Archive for February, 2013

Code Unknown (Code inconnu)

Year of Release: 2000     Directed by Michael Haneke.  Starring Juliette Binoche, Thierry Neuvic, Josef Bierbichler, Alexandre Hamidi, Ona Lu Yenke, and Luminita Gheorghiu.

Code Unknown is a film that benefits from multiple viewings.  While one certainly can appreciate some artistry on a first viewing, the film may seem somewhat cold and disconnected, making the viewer ask: “It was pretty well done, but what was the point?  What, if anything, should I have taken away?”  Watching the film for a second time not only emphasizes the artistry, making Haneke’s talent more apparent, but it also makes the characters and the story come to life much more strongly, with clear parallels among the interweaving storylines that make much stronger connections to the audience and offer some answers to a viewer’s likely questions.

The complete title of the film is: Code Unknown: Incomplete Tales of Several Journeys.  The film is composed of short segments that detail fragments of the journeys of eight different characters as their lives intersect at a busy Paris street corner.  With one exception, each segment is shot in a single take, and the camera is always placed directly at the characters with no angle.  This technique places the viewer into the film, giving him the perspective of another character who must learn about the other characters through careful observation from his one vantage point.  On a first viewing, while a fascinating and a brilliant idea, this technique can be frustrating at times as the viewer attempts to absorb all the information being presented on screen.  Re-viewing the film, with knowledge of how the stories unfold, makes the technique exhilarating as the viewer learns so much more information from the one view that he has to see.

It could be argued that the events in Code Unknown unfold either in a chronological fashion or in an anachronistic manner.  A repeat viewing will probably strengthen the viewer’s initial theory, as he will notice elements that support his first observation.  Either way, the film provides snapshots of the journeys and struggles that its characters endure.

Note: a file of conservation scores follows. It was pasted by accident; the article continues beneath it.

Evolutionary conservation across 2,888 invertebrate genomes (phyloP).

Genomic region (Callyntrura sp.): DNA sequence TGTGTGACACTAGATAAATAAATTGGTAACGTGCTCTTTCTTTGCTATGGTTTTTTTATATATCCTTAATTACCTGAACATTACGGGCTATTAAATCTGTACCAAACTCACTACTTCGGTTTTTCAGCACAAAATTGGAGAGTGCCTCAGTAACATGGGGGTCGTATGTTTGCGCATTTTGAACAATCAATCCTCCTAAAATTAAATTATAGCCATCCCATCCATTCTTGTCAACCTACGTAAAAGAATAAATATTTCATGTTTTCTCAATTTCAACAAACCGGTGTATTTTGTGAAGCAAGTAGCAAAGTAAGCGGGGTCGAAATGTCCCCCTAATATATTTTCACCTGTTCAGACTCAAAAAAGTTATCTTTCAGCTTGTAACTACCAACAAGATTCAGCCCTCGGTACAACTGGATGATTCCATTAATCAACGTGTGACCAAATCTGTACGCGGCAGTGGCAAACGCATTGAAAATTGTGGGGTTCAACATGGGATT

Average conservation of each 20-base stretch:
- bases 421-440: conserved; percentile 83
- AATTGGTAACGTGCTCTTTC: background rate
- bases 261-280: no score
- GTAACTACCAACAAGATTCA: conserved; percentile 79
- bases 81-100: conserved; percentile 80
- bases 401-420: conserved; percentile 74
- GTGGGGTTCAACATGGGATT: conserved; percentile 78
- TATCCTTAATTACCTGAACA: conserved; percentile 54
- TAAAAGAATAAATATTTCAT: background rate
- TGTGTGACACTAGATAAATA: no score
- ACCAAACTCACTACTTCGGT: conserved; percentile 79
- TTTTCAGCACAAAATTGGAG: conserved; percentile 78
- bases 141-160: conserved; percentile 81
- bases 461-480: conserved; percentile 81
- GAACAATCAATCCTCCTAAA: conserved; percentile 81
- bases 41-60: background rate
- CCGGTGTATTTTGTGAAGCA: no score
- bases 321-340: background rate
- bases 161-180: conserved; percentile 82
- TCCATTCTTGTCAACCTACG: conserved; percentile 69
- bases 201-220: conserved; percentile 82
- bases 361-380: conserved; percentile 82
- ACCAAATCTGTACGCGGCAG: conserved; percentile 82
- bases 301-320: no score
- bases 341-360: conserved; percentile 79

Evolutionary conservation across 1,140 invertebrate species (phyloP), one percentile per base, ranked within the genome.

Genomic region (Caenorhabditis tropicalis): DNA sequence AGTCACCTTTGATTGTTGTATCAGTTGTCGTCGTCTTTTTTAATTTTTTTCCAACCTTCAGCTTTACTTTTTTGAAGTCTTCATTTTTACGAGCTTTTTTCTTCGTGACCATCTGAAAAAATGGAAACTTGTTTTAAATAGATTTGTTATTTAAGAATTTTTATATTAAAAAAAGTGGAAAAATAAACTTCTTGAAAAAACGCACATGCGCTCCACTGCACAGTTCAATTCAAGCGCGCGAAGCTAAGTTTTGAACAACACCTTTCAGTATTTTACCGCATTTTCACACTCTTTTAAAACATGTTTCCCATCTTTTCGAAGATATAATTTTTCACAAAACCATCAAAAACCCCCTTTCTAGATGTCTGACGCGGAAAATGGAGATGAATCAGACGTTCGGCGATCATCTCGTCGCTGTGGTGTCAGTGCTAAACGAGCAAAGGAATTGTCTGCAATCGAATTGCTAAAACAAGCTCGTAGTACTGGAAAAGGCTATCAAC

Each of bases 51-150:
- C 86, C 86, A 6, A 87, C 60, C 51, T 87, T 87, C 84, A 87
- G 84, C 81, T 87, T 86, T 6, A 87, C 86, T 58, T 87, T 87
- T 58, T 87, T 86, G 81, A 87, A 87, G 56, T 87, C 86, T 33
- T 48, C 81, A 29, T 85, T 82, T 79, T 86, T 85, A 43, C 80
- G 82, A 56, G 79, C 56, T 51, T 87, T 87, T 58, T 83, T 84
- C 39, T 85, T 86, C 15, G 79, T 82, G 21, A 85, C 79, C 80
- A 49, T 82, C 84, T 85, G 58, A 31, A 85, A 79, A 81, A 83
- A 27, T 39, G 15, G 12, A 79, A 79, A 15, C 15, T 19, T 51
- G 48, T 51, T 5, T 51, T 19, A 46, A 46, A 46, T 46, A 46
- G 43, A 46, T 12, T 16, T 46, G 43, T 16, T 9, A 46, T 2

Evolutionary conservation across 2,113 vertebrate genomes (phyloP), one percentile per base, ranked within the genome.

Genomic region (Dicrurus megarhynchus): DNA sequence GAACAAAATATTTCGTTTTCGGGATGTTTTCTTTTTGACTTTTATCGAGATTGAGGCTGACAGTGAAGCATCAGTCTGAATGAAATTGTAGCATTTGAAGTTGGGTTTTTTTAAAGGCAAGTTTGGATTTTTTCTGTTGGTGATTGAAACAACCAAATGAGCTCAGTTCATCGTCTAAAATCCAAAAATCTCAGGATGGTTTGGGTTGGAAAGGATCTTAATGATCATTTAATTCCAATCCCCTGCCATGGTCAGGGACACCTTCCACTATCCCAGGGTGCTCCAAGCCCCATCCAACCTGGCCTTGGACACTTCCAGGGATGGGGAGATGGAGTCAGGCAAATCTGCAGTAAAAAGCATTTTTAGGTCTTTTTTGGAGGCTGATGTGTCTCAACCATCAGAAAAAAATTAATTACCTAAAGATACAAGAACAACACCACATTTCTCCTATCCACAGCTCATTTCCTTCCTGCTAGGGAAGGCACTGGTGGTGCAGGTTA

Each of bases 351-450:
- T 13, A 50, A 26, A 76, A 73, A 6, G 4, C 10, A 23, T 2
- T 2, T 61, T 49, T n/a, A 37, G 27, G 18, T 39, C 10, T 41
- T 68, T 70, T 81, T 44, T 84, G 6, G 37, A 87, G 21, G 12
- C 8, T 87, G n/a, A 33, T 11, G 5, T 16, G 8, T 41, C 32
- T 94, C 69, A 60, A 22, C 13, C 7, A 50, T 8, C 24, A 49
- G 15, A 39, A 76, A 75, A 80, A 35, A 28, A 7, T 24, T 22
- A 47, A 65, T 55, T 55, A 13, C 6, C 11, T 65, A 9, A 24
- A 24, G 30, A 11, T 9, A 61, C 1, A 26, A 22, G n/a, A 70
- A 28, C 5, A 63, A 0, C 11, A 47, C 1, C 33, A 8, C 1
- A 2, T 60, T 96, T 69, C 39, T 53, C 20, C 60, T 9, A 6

At one point in the film, a young boy climbs onto a twenty story ledge in order to retrieve a balloon.  He is completely unaware of the danger in which he is placing himself or of the fear and pain he is causing his parents, who quickly come running.  The film suggests that people often behave as foolishly as this child.  They run about pursuing whatever makes their lives easiest, unaware of the pain that they may cause others who come into their lives.

All the characters frantically rush through their lives, sometimes helping others and sometimes hurting them.  It never occurs to them that these people may be experiencing similar emotions and experiences that they have.  However, by making the viewer a quiet observer, Haneke allows the viewer to learn and appreciate the similarities.  Early in the film one family returns from a funeral, and a funeral features as a monumental event in the story of another character much later in the film.  One character makes jokes about losing a passport, but other scenes show characters who struggle to obtain that important object.  Two families desperately worry about their sons, who may or may not have become wayward as they enter adolescence.

Towards the end of the film, a large school of deaf children march through the streets loudly playing drums in complete harmony and synchronization, which they have been practicing for some time.  This music forms the underscoring for the final ten minutes of the film, and it is the only place in the entire film that utilizes music.  This dramatic moment finishes the incomplete tales that have been shown through the course of the film.

The characters’ lives may or may not have come together as well as the children’s music did, but it is at this moment that the most important character, the audience, receives an important revelation.  It is subtle enough to be easily missed.  One character realizes that a mundane object which he always took for granted and assumed was obvious is no longer the same and is now unknown to him.  This thing was also the cause of the first minor conflict depicted in the film.  These two scenes, along with the opening and closing children’s charades scenes, double bookend Code Unknown with a reminder that nothing should be assumed or taken for granted.

Content Advisory: A few strong vulgarities, discreet references to possible child abuse, and fleeting gruesome images.      Not rated.

Suggested Audience: Adults.

Personal Recommendation: A

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